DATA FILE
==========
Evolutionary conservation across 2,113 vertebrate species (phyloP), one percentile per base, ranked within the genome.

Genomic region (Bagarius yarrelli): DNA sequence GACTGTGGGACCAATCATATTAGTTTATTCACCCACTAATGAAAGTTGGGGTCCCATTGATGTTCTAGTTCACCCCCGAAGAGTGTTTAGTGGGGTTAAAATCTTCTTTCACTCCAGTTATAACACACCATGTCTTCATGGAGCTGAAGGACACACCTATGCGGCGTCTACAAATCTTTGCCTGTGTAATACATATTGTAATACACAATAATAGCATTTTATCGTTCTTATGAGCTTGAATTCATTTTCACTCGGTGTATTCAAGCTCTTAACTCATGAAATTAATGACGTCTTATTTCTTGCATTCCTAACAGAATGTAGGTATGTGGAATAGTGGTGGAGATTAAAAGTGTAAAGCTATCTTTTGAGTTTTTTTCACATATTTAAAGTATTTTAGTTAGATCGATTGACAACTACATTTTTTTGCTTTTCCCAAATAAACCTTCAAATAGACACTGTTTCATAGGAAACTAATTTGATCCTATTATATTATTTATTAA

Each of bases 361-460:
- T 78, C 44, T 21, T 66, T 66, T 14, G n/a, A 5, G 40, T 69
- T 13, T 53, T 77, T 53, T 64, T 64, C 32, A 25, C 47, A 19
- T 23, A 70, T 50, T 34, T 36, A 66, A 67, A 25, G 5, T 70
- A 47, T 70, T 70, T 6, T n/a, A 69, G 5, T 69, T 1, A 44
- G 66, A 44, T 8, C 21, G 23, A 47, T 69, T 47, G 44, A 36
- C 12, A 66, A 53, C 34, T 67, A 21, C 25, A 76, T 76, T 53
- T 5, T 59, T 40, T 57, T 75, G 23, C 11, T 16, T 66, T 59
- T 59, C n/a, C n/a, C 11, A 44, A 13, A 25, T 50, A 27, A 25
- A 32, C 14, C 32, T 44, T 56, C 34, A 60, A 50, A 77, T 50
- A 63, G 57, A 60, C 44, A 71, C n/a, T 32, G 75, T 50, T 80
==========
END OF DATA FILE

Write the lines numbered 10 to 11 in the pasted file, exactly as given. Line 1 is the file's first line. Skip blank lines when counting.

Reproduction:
- T 5, T 59, T 40, T 57, T 75, G 23, C 11, T 16, T 66, T 59
- T 59, C n/a, C n/a, C 11, A 44, A 13, A 25, T 50, A 27, A 25